IT people love their machines and systems and they can barely stand the wetware, i.e. the people, which use them. Life would be so much simpler if there were no end users. At least this is how it can look when you study the various IT service management (ITSM) models. In my opinion, not a single ITSM framework, standard, or concept is really customer-centric in the sense that customer service would be an important element in it.
This is actually strange; because customer service is normally an essential part of any service. Customer service handles all kinds of customer communications, not just service and system failures or service requests. Customer service can also handle contracts, customer feedback, business relations, etc.
So where are we, and where should we be, with customer service in ITSM?
Popular ITSM and IT Guidance and the Inclusion of Customer Service
I believe that most ITSM books seem to ignore customer service. For example, the previous version of ITIL (v2011) put strategy in the middle of its lifecycle model, and the service desk is one of the functions of Operations. Then ITIL has 30 processes and functions, but none of them handles customer service, only some elements of it.
IT4IT has value streams but no customers. COBIT (v5) and ISO/IEC 20000 follow ITIL’s lead. DevOps and Lean are very operations and development centric. Only VeriSM has consumers in the main picture.
Such ITSM models love to paint a picture of an independent IT organization which creates its own strategy, manages demand, has service portfolios, etc. Instead of providing customer service, IT manages customer requests and business relations.
This IT-centric view in ITSM can be harmful. It can lead to the situation where IT spends time developing IT processes but doesn’t invest resources in helping to improve business processes. And the worst scenario is where the IT management team is 100% technical people discussing server, networking, application, process, etc. issues.
Is IT a Walking Stick or an Artificial Knee?
In most situations, the IT organization is not simply a service provider for the business. IT is generally too close, and important, to business operations to just be an external or internal service provider.
It’s a bit like comparing a walking stick to an artificial knee. IT and its services are not an easily-discarded walking stick, it’s under the skin.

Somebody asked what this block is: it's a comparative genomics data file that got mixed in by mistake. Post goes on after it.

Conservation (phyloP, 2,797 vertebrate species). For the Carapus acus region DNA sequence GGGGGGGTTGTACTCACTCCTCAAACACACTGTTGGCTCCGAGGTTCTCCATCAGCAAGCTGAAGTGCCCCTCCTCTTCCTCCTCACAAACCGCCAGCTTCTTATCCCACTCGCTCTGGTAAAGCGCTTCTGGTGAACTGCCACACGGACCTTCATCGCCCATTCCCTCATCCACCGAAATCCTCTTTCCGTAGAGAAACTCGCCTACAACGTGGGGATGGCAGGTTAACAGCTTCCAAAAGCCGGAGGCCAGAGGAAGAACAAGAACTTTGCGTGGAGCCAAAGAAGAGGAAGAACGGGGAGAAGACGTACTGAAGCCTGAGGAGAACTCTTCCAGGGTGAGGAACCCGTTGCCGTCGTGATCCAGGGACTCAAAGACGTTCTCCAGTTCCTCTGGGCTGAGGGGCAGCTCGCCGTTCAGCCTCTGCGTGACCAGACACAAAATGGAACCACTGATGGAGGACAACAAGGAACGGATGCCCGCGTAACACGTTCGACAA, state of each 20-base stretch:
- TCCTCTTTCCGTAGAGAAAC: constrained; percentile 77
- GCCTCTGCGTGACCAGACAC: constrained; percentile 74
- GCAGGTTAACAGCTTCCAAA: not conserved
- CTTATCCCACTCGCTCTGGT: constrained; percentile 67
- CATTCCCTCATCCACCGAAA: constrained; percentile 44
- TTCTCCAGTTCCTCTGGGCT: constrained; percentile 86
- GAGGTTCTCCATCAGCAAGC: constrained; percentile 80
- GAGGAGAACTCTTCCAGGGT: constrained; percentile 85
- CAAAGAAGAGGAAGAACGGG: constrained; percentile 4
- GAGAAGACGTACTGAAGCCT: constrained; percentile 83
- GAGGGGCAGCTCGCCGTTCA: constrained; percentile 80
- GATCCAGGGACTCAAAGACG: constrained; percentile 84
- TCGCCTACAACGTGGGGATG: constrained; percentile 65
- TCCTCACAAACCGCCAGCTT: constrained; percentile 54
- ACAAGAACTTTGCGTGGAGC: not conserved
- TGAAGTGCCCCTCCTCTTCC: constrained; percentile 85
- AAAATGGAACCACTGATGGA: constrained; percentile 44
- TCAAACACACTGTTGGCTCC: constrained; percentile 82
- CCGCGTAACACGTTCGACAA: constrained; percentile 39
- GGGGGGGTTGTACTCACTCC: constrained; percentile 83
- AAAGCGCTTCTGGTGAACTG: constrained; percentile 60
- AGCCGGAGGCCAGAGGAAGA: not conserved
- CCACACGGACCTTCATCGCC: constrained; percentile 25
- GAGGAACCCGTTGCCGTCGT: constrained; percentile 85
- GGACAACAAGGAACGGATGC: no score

The Correct Customer Service Approach for IT
The correct approach to the IT-business relationship (and, of course, IT is part of the business) is a combination of collaboration and customer service.
Instead of creating strategies and service portfolios, IT needs to collaborate with the business – with the goal of delivering against business objectives. In reality, the business decides the strategy and IT follows it. The business owns services, IT only manages the service systems needed.
It’s important to understand the relationships properly. IT is not a service provider to internal customers. For example, payroll is a result of the collaboration between Human Resources (HR), Finance, and IT. The customers are both the employees and the management. In this case, IT staff and management are also customers for their own service.
Customer service is a necessary element in day-to-day service transactions. It helps customers to use the service and supports them with their various challenges. It should be proactive, responding to customer needs before the customer asks for help.
Writing this, I remember a beautiful example of being proactive. I was driving in northern Finland for my winter vacation. I stopped at a gas station to fill up the car. And it turned out that my gas tank cap was frozen, and I couldn’t open it. I walked to the gas station for help and at the door I met the gas station manager who was holding a plastic bag filled with warm water, which is the best way for opening frozen gas tank caps.
What IT Organizations Need to Do
I have a simple suggestion to help to solve this situation. It has two parts:
- Create a Director of Customer Service in your IT organization. It would also be a good idea to let Customer Service own the IT metrics, and instead of measuring process activities IT should measure itself via business metrics.
- Redraw your process map(s). Such that the customer is in the middle. And throw away your IT-centric strategies.
Hopefully, these simple acts will help your organisation to be more customer-centric.
Aale Roos was an expert in statistical computing and data analysis before he moved on to IT service management. He was Head of Customer Service at an IT service provider when he took the next step and became an ITSM consultant in 1989. He has since been selected as the ITSM Person of the Year by itSMF Finland.